True Story: The first in-depth article I read regarding China Miéville was a NY Times article about The Kraken, his latest novel (2010). I found this article because (of course) Neil Gaiman linked it in his blog. (Or maybe on twitter, since I can’t seem to find it on the blog.) It was this article, along w/Neil’s recommendation, that got him on my list of authors to check out. After The Scar, I knew I’d be keeping track of his work. But I just finally read The Kraken, after four other books by Miéville. And I’d forgotten that the article was about this one until I went looking for a pic for this blog.
The Kraken is my favorite so far, though I’ve loved everything I’ve read. Here are today’s reasons why I am in love with China Miéville:
1) I don’t always understand what the heck he’s talking about. This is rare, especially in a work of fiction.
2) Even when I don’t understand exactly he’s talking about, I’m not irritated by it. It’s not bad writing, it’s fantastic writing that comes across as reality – we don’t always know what the heck is going on! I’m right there with the rest of the characters. Most of them manage to muddle through somehow, like we all do.
3) He loves to play with words. He makes up words for concepts that don’t currently exist (in mainstream culture, at least) and plays with the language while labeling them.
4) He’s not ashamed of his geek flag, and slips his pop culture references in with originality and tons of humor.
5) I’ve yet to guess more than 50% of any story (of his) that I’ve read (4 novels & one short story collection), and never been disappointed. Many of his plot twist are not just surprising, but truly mind-blowing. As in: I have to put the book down and marvel at the new place he’s taken me in my brain. He doesn’t take things to the next level – he skips 100 steps and lands somewhere much more shocking, and rearranges everything you just read into something new and even more impressive. All without breaking the tension.
I’m sure I’ve mentioned China Miéville before – here, in fact – a new speculative fiction love for me. Since picking up The Scar, I’ve read Perdido Street Station, Looking for Jake (short stories) and now Un Lun Dun. And TheKraken is sitting on my shelf, waiting for me to finish Middlemarch.
Un Lun Dun (UnLondon) is an ‘other-London’ in the tradition of Alice in Wonderland, Neverwhere (and various other stories, none of which I can recall right now) where there’s a whole other city/place below/between/just-out-of-reach of the real city, where freaks or aliens or whatever live, and everything is just a bit different than the city most people live in.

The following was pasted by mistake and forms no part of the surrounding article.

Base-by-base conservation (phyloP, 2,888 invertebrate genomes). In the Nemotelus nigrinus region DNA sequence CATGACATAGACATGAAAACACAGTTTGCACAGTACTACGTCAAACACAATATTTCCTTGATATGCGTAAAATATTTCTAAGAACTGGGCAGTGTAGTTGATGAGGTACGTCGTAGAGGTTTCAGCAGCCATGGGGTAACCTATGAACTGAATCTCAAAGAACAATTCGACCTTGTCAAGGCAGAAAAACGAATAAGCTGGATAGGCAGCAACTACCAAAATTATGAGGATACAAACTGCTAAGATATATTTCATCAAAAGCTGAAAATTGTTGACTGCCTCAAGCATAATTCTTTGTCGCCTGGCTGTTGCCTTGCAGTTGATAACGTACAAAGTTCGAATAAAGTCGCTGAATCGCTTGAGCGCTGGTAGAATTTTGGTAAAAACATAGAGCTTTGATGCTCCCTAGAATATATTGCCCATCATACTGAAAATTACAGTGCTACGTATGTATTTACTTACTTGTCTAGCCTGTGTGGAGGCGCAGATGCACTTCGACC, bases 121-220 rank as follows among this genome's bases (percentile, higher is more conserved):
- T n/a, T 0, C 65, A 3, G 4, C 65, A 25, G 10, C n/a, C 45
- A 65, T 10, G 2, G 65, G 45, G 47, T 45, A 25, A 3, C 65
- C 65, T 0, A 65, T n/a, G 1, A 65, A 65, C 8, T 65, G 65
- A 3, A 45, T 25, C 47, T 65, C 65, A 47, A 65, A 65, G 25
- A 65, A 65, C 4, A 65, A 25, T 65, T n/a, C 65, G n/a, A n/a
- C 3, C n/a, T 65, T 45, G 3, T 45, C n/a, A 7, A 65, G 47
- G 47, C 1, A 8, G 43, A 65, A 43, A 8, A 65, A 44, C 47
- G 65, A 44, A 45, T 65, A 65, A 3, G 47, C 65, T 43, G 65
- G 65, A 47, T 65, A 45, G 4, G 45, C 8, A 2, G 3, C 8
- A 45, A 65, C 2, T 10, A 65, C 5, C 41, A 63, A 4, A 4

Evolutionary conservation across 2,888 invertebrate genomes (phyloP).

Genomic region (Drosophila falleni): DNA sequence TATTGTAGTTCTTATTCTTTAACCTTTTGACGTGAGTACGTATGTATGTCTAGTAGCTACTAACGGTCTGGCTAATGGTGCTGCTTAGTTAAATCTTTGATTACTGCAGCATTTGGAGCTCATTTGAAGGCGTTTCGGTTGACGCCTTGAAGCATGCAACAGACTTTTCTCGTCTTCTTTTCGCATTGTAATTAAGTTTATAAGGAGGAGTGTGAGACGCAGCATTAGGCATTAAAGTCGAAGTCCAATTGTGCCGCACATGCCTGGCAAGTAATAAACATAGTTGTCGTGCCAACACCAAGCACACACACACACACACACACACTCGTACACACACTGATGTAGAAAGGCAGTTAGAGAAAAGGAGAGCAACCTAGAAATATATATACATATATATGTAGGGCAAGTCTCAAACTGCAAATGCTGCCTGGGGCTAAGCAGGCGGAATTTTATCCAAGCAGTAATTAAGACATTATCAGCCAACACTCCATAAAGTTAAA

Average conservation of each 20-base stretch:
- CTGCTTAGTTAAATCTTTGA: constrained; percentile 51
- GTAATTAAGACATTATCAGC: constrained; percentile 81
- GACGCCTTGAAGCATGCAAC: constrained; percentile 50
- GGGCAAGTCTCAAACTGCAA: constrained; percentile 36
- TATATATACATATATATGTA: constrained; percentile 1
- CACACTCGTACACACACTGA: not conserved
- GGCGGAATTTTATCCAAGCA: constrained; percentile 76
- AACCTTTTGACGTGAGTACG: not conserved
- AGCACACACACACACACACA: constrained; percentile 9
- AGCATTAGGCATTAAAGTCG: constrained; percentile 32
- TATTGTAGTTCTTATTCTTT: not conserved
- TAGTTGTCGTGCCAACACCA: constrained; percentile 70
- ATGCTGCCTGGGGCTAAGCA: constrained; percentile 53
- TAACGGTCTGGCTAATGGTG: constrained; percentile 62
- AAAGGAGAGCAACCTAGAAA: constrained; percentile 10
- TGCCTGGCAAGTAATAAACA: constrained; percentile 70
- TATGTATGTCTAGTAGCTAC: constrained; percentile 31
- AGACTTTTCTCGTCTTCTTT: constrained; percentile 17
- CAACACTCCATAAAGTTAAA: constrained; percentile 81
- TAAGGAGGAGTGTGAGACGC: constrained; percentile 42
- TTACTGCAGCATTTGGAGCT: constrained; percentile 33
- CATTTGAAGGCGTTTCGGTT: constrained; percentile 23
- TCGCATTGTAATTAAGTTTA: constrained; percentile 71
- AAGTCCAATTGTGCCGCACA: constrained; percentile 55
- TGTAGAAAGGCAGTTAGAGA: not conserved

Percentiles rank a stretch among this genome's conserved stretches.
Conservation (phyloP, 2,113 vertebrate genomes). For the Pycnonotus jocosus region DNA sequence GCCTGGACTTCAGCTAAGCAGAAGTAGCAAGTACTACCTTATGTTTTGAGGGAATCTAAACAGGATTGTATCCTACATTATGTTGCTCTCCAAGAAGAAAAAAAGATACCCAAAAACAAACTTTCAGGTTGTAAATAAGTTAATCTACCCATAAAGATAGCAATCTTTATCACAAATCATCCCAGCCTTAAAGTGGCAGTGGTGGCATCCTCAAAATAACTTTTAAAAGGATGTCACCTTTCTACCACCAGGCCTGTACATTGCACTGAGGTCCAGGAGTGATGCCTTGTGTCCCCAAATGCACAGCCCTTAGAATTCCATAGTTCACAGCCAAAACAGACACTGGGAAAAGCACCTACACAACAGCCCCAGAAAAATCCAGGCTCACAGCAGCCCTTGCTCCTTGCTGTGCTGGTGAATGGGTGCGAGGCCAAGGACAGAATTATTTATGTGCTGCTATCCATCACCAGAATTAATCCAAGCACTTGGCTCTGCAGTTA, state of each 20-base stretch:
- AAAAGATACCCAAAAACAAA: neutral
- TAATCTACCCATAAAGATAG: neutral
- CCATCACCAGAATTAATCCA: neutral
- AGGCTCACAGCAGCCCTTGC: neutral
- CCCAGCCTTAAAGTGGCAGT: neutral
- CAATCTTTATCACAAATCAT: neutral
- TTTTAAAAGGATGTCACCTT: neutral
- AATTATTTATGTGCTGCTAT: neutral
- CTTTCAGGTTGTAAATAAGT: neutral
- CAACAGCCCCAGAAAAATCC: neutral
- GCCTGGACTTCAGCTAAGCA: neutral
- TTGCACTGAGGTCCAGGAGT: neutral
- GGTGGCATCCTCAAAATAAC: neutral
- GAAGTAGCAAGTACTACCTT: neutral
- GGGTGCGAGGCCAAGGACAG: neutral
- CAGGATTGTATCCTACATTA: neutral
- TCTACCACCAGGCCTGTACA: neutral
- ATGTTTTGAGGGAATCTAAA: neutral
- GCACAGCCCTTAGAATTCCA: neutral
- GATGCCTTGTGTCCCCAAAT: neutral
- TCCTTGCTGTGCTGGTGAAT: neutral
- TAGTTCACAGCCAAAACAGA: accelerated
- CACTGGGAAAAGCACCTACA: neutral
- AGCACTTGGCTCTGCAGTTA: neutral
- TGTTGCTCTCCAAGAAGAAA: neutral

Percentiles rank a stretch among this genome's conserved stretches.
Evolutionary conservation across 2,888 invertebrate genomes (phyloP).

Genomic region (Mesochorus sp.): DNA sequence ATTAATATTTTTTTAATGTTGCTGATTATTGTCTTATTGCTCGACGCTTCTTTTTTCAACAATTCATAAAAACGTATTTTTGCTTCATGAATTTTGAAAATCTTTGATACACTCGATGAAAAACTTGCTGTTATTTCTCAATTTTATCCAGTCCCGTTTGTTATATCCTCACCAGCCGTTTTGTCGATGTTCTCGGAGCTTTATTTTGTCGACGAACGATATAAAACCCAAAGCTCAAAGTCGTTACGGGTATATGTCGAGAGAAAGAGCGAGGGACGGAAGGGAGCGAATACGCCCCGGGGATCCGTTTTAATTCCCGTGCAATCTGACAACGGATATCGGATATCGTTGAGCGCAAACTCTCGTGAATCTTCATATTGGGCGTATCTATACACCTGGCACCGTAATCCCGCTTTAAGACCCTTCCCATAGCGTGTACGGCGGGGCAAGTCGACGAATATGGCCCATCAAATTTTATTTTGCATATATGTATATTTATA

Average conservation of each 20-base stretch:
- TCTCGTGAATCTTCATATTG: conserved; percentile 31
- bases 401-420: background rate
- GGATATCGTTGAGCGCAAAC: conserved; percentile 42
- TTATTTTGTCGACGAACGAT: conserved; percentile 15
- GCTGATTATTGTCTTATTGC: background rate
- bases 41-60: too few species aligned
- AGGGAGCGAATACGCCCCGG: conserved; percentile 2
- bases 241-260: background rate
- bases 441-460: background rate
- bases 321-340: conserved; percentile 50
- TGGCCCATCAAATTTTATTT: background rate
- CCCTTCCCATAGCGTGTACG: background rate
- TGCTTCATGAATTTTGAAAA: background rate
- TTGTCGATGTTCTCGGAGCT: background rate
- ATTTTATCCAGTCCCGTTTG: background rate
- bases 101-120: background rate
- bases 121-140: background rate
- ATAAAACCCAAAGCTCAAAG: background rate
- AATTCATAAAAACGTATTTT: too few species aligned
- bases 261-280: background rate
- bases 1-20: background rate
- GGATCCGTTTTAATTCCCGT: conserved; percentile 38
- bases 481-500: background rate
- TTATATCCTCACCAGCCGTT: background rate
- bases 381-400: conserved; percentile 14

Miéville grabs with glee this license to mess with the world. He is a meticulous world-builder, and never misses an opportunity to add a bit of crazy fun to every situation the intrepid heroes are faced with. He gives us things like upside down cars that are used as boats (which are called ‘car’ but with the word upside-down on the page, it sounds something like ‘rack,’ but the best way to pronounce is ‘turn your head upside-down, then say car’), trash is alive (and can be pets), librarians are explorers, houses are made from defunct technology, and giraffes are the scariest animals. And – my personal favorite – the binjas. Seriously. Trash cans (bins in the UK) which are actually ninjas. They keep their weapons inside their cans and have the perfect camouflage. Binjas. Freaking. Awesome. The illustrations are also done by Miéville, quite the talented guy.
Miéville wrote this book aimed at a YA audience, so – at least in the beginning – it doesn’t have much depth. But stick with it, it will be worth your while. There’s a video interview (which you can see here, sexy & smart – woohoo) where he talks about the book -why and how and stuff. This book interrogates the quest model so common in sci-fi books (whether for kids or adults) and pokes some fun at it as well. The best thing about this book? It’s fun. He’s clearly having a blast writing it, and it is fun to read it.
If you love sci-fi/fantasy books, and you’re looking for a light read that isn’t boring and lame – or you’re looking for a way to ease into the dark craziness of Miéville – read this next.
You may have heard of Mary Roach. She’s the woman who wrote Stiff: The Curious Lives of Human Cadavers (of which I have heard great things but have not read). It became a best seller – so clearly this woman knows how to make the strange accessible to the masses. I found Bonk: The Curious Coupling of Science and Sex on the sale table at Borders and grabbed it.
I don’t remember the last time I laughed so much reading a book. Bonk is not a book about sex, it’s a book about the ridiculous situations that arise when you are trying to study sex scientifically. Hamsters are wearing polyester pants. People are having intercourse inside MRI machines. Roach has a fine sense of the ridiculous, and the skills to let all of us in on the joke. Roach travels the world to witness first-hand (whenever possible) the studies that tells us what we know about bumping uglies.
One of the most interesting things in the book was finding out how little is really understood about the physical realities of human sexual intercourse. And the most interesting stuff seems… well, rather explicit for an open forum such as this. Instead, I’ve decided to share the topics of a few of the footnotes, to give you an idea of the randomness of the world and the breadth of her topic.
In no particular order (I can see my spam folder filling up now):
the sale of soiled panties in Japan
premature and retarded ejaculation
copulation rates of primates
the maternal fastidiousness of earwigs
the passage of flatus at coitus
artificial insemination of dogs in the 18th century
boar odor spray
the odor of the flowers of the Spanish chestnut tree
the great-grandniece of Napoleon and her gay husband
the Personal Pelvic Viewer (PPV for short).